So here I am, again, standing across from the mailman. Actually, it’s a mailwoman. The woman’s in her fifties, fair skinned with a curly, round head of hair. She’s not looking at me, but I’m looking at her and thinking This is a broad who’s played life by the rules. I’d never say that of course.
Maybe it’s just the uniform rubbing off on me. It’s one of those sky blue, Government Issue two-pocket oxfords. What a mouthful, and for what? The thing’s practically wearing her, and yet, I can’t stop staring. There are four plastic pens in the left pocket; three blacks, one blue. The blacks are crammed into a corner, but the blue one, the misfit, is hovering over Nipple Territory.
The mailwoman lets out a sigh. It’s for me. Her colleagues look over, but they know the score. Beads of sweat are rolling down my back. After seven minutes, she’s still counting the three-pound-bag of change I tendered as payment. There was some regular change on top, a few 10 and 20 cent pieces, but now it’s down to the nitty-gritty: The 1 cent pieces. Back home we call them pennies. The European ones are even smaller. You can’t spend them as fast as they come in unless you’ve got a motive.
I found a motive two hours earlier. I rode my bike over to pick up the package my mother sent from the States. She sent it two weeks before my birthday, and now, a month later, I get a memo in the mailbox. It’s in German. I don’t know what it says, but something about the layout seems to communicate: It’s your lucky day. I left my apartment and cut through the park, taking the cemetery trail to the 704 line. The Deutsch Post is further up on the right.
There were only two people in line. When I reached the counter, I handed over the memo and the woman went back and found my package. I asked her if she spoke English in German. She said “yes,” in a way that reminded me of rainbows. “Great!” I said.
She asked for my ID. I told her sorry, I didn’t bring it, and recited my mother’s address instead. She looks carefully at the package, which she hadn’t handed over yet. She raised an eyebrow. It was good enough for her.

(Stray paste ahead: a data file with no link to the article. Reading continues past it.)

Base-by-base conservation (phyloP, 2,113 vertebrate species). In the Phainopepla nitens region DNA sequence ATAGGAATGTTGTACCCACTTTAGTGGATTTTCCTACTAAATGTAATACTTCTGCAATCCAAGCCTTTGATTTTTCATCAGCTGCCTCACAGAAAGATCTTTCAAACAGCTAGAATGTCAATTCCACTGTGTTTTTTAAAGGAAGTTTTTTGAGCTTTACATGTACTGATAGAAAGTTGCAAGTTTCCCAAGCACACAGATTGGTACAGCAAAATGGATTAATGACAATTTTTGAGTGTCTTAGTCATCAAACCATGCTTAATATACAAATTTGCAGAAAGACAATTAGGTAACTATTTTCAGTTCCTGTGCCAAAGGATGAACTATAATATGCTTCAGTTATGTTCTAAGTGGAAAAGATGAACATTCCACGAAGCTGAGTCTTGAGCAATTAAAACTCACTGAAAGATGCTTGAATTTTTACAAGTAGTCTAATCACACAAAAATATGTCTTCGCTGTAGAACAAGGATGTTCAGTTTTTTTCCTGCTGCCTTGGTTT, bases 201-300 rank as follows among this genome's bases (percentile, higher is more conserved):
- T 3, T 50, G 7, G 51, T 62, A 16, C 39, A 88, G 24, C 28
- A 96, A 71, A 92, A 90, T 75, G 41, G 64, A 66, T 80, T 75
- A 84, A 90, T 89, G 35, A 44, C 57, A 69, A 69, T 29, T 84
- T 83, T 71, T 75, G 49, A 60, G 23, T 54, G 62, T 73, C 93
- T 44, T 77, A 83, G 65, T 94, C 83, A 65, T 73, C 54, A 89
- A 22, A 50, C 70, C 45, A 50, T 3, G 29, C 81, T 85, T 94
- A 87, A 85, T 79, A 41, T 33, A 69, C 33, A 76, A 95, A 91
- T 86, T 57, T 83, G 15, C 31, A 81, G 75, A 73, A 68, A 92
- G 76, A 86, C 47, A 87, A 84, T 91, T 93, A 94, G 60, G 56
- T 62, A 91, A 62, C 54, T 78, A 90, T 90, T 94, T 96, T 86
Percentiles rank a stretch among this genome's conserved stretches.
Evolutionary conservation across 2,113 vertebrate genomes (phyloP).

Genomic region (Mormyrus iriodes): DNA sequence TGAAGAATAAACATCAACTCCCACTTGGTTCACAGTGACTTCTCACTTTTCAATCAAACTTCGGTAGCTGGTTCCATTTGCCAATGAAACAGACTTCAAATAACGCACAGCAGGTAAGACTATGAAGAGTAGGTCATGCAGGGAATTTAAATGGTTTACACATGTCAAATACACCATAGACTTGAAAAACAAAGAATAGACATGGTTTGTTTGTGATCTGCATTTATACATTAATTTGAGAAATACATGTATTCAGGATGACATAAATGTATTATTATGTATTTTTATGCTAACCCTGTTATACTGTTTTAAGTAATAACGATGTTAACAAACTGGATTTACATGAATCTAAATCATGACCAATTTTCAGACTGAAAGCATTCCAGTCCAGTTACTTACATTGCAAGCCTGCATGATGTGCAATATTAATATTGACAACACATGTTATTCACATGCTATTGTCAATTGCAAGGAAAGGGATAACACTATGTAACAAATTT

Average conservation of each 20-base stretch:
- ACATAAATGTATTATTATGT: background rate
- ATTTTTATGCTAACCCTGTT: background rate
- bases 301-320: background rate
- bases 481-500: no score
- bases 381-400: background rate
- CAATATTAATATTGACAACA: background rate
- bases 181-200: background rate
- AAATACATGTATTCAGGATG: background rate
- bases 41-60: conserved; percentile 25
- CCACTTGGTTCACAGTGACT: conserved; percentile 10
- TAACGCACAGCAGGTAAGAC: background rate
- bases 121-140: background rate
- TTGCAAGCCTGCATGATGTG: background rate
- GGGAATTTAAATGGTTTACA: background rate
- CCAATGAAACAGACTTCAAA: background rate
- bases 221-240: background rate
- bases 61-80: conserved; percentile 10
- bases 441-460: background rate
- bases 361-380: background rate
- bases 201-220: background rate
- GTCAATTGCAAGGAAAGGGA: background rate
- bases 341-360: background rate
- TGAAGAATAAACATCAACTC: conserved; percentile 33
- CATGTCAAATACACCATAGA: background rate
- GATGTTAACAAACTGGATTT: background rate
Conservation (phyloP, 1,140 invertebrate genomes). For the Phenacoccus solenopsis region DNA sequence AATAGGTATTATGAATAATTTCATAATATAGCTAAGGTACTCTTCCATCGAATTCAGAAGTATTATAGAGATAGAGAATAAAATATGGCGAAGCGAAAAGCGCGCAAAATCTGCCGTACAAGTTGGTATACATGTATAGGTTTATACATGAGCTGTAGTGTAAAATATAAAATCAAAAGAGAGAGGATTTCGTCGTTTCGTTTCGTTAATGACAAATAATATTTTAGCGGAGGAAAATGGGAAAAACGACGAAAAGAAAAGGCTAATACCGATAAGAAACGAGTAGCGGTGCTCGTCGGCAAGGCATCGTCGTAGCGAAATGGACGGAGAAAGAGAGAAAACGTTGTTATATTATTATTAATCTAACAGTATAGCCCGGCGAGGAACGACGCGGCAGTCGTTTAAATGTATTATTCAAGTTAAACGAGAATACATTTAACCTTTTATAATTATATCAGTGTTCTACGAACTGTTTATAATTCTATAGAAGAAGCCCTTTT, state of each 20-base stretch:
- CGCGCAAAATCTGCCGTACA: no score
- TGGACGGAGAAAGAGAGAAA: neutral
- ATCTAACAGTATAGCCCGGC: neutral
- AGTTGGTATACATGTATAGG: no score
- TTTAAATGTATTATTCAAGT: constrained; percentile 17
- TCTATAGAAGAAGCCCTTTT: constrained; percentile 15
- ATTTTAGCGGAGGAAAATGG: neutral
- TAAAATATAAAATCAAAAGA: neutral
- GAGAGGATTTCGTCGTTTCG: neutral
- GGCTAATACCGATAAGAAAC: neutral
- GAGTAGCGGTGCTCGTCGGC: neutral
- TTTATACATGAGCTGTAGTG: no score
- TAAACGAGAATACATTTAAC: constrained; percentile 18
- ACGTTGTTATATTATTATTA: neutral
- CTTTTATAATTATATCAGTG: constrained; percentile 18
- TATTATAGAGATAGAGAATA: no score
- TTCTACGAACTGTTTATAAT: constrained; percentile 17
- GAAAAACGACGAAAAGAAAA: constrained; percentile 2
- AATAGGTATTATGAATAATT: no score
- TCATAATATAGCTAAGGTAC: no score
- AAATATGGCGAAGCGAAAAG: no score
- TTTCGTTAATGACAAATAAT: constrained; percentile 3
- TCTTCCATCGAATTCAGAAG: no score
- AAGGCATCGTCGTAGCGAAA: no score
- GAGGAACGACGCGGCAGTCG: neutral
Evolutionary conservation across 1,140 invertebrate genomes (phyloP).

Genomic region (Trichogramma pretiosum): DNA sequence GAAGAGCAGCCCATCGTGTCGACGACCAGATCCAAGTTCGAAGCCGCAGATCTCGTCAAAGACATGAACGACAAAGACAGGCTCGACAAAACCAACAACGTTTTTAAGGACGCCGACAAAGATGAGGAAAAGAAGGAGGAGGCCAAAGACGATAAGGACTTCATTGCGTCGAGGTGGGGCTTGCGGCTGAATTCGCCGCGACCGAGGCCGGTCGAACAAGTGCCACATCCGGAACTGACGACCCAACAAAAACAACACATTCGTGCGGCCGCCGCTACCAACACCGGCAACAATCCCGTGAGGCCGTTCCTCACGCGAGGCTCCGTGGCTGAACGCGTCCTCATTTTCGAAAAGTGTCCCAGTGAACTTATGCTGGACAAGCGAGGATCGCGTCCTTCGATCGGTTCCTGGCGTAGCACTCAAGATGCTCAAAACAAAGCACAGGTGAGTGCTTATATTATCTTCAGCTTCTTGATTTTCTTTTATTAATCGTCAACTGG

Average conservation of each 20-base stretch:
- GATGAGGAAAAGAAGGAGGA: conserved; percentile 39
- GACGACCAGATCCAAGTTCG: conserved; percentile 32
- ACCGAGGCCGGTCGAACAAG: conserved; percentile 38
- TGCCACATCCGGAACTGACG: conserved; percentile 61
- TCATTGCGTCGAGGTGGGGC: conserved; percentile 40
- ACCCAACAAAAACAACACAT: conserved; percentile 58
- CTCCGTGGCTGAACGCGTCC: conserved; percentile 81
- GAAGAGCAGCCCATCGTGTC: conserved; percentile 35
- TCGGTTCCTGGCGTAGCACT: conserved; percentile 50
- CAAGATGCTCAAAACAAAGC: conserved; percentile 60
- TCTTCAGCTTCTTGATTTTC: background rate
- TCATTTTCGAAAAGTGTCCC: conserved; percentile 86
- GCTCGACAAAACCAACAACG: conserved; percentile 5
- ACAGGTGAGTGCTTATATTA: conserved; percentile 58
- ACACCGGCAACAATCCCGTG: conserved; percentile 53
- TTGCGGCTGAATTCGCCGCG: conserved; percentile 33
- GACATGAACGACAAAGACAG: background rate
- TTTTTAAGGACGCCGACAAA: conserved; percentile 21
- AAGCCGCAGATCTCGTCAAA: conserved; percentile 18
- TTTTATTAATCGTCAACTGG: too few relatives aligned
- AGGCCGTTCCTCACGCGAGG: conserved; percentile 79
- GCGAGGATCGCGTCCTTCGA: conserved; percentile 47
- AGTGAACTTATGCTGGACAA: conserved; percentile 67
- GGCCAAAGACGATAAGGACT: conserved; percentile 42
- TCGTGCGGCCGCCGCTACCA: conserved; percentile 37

She scanned the package and gave me another test. I wouldn’t be able to charm my way out of this one. To take home my package, my birthday present, I would have to pay 33 Euros and 56 cents. The package, it seemed, contained items the German government wished to profit from. It was a business tactic based upon the popular model of consumerism: I desired the package more than the money.
This tactic was also, coincidentally, based upon the model of ransom. Ransom is the practice of holding a prisoner or item to extort money to secure their release. Most cases of ransom involve kidnapped people, but not always.
I am reminded of an incident where thieves broke into the tomb of Argentine president Juan Perón. They weren’t looking for gold or jewels. They wanted the president’s hands. This was no arbitrary detail, however. Perón's hands were viewed as a symbol of national power. The thieves sawed them off. Newspapers worldwide ran stories on the Hands of Perón, as the incident became known. As the story unfolded, it was also made public that the thieves removed another type of symbol: The president’s genitals. They requested $8 million to return the hands. It wasn’t made clear whether or not the genitals were included in this deal. It didn’t matter. The government refused to pay the ransom, and the items were never recovered.
My situation was a matter of ransom disguised as customs charges. Be that as it may, I wasn’t going to react as the Argentine Republic had. I was willing to pay the Post’s ransom.
But I was not able. I had 20 Euros on me. When I told the mailwoman this, she understood. I had never incurred customs charges on a package before. I made it quite clear that this charge was unexpected. She whisked my present back into the bowels of the Deutsch Post. I walked out to my bike empty handed, ruing my ill preparedness. While peddling home, however, those feelings of self-pity turned to anger. I would, amongst other things, plot revenge on the post office.
The only question now was "how?"